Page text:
Let’s make all information known and let’s make diamond prices clear and accurate, once and for all.
The views expressed here are solely those of the author in his private capacity. No one should act upon any opinion or information in this website without consulting a professional qualified advisor. Nothing on this website can be construed or constitutes an offer or a recommendation to sell or to purchase diamonds or the solicitation of an offer to purchase any diamonds nor does it constitute an offer or a recommendation to sell or to purchase any security or financial product or the solicitation of an offer to purchase any security or financial product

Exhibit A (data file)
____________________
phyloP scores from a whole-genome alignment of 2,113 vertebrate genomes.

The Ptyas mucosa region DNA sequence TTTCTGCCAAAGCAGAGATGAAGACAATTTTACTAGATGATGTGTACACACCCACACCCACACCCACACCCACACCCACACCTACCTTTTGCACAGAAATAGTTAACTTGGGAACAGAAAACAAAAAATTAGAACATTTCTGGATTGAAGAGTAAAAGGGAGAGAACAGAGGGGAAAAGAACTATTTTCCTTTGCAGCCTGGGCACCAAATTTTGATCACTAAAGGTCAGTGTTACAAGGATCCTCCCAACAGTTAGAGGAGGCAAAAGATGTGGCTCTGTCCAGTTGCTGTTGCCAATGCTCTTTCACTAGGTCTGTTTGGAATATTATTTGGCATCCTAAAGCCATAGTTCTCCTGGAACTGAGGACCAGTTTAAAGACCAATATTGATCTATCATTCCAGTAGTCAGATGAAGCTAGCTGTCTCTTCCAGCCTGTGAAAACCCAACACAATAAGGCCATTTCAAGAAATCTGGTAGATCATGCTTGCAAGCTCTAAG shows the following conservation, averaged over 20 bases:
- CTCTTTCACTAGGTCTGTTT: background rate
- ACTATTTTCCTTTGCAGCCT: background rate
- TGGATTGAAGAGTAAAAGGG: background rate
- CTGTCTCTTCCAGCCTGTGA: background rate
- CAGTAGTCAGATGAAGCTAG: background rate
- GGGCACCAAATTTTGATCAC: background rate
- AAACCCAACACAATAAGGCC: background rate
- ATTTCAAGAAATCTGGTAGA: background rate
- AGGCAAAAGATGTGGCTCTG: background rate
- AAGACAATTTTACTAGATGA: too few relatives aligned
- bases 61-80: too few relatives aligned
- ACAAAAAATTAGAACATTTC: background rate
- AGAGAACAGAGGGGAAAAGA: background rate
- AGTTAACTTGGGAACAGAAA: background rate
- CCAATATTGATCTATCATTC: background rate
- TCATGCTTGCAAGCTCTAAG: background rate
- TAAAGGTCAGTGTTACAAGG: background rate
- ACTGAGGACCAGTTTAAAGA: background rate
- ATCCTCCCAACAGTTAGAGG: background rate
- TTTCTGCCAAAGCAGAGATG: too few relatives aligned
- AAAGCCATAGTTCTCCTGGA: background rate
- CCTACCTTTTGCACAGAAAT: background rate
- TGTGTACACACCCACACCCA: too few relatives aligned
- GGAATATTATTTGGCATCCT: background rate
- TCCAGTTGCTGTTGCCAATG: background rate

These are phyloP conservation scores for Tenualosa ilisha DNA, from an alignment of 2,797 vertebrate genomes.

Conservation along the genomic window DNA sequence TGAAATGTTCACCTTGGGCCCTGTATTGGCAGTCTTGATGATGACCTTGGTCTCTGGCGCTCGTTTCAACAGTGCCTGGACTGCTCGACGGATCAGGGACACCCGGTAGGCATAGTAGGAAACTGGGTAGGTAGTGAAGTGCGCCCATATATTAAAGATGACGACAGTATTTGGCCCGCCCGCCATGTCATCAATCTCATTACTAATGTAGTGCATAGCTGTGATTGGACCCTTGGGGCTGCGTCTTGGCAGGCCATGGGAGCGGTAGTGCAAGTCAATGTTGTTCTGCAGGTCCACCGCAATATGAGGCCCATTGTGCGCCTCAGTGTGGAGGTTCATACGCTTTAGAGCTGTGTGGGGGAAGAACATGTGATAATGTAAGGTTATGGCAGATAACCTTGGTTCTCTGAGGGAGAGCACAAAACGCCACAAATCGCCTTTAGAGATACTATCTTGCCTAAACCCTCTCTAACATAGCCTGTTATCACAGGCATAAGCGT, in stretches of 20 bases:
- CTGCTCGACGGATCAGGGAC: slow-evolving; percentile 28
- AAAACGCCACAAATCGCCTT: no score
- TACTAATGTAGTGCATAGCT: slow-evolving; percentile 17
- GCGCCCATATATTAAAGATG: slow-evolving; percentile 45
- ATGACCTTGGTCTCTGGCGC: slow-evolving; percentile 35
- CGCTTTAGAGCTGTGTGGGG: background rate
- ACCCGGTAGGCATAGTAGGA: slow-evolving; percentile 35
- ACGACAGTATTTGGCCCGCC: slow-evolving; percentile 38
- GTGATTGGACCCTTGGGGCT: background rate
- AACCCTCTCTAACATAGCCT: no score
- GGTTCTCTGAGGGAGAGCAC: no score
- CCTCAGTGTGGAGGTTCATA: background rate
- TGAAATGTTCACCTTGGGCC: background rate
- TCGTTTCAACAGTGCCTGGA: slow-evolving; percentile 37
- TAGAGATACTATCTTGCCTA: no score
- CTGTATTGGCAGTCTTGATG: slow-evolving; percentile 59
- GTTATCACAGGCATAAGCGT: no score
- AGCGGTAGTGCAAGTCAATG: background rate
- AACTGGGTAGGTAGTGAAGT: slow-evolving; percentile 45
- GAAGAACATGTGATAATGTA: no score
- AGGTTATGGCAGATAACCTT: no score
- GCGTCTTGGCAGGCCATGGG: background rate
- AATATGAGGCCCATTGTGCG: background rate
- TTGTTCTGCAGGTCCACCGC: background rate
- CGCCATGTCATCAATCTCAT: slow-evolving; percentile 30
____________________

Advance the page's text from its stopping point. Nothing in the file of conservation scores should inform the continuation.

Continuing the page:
Diamond industrialist Ehud Arye Laniado is a man passionate about diamonds. From his early 20s in Africa and later in Belgium honing his expertise in forecasting the value of polished diamonds by examining rough diamonds by hand, till today four decades later, as chairman of his international diamond businesses spanning mining, exploration, rough and polished diamond valuation, trading, manufacturing, retail and consultancy services, Laniado has mastered both the miniscule details of evaluating and pricing individual rough diamonds and the entire structure of the diamond industry. Today, his global operations are at the forefront of the industry, recognised in diamond capitals from Mumbai to Tel Aviv and Hong Kong to New York.